We've blogged about website translation service in the context of social media and about multilingual professional translation services to obtain certified document translation of multilingual evidence. With the rise in social media, new questions regarding its role in the workplace arise - particularly as to where it fits into world of employment law. Specifically, is the use of social media covered by existing legislation?
Here's a look at some of the main issues:
Preservation of Proprietary Information: Company proprietary information is legally protected from any unauthorized disclosure or use. One way to protect against this is via a comprehensive social media policy that specifies - with examples - what is and is not allowed.
Diversion from Work: A diversion from work can be considered a breach of one's professional, statutory duties. Although a single event is not cause for termination, repeat events after documented disciplinary action may be cause. Be sure your internal policy lists the unapproved use of social media during working hours as being in violation of company policy.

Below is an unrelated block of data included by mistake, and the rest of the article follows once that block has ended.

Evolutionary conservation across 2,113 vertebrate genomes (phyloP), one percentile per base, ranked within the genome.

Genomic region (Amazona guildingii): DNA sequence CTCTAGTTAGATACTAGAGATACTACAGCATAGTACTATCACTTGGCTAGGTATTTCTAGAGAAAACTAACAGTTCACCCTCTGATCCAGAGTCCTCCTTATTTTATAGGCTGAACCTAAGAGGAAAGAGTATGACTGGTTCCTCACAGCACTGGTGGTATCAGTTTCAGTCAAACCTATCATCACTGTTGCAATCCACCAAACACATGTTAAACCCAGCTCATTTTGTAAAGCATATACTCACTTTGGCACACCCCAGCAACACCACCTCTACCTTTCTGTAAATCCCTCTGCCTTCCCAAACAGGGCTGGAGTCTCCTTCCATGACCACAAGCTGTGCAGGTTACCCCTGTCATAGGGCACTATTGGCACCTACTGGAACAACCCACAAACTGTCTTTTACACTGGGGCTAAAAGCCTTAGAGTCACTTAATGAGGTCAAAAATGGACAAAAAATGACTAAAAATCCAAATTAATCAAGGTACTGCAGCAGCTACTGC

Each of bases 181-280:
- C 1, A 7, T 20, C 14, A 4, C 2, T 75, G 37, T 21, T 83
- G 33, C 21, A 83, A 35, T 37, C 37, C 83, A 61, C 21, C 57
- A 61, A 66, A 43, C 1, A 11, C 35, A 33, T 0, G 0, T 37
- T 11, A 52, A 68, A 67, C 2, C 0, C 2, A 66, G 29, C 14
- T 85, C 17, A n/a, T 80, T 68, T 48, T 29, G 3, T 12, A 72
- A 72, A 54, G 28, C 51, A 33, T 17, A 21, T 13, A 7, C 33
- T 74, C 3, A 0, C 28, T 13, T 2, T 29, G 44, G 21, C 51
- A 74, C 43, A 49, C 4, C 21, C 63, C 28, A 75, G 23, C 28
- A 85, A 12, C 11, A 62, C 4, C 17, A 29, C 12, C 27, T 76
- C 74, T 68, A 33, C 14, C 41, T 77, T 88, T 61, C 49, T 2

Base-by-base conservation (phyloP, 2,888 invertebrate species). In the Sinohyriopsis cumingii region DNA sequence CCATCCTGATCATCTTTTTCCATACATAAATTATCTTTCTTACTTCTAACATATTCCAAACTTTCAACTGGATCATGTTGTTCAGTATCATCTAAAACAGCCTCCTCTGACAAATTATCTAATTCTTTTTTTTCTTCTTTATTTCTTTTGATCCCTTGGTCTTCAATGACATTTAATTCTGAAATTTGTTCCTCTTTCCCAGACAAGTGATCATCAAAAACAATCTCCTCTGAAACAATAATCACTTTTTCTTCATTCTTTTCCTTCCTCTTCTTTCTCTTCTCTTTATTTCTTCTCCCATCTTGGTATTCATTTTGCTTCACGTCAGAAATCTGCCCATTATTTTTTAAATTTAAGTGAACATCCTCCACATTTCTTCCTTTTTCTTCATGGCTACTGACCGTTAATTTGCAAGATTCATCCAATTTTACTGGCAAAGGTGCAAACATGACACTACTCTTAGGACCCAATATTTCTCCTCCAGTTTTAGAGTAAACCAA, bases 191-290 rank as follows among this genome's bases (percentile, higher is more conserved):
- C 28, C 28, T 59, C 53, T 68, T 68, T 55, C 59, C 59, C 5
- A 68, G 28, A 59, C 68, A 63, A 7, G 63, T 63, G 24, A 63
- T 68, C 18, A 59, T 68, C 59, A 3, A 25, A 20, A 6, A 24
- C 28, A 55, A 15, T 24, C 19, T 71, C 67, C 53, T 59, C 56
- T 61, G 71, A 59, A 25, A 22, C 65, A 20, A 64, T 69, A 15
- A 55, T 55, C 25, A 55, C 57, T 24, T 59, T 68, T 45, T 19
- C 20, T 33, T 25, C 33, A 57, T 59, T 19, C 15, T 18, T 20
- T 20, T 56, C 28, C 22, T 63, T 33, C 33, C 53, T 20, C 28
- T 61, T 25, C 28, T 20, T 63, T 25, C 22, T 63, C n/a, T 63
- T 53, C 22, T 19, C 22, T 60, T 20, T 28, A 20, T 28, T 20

Disparaging remarks: Some courts have ruled that a company can terminate an employee who posted offensive remarks against a company or co-workers. However, such terminations have been reversed when it was found that the criticism was reasonable and did not harm the company's business. In a global marketplace, making this determination will likely require a foreign language translation.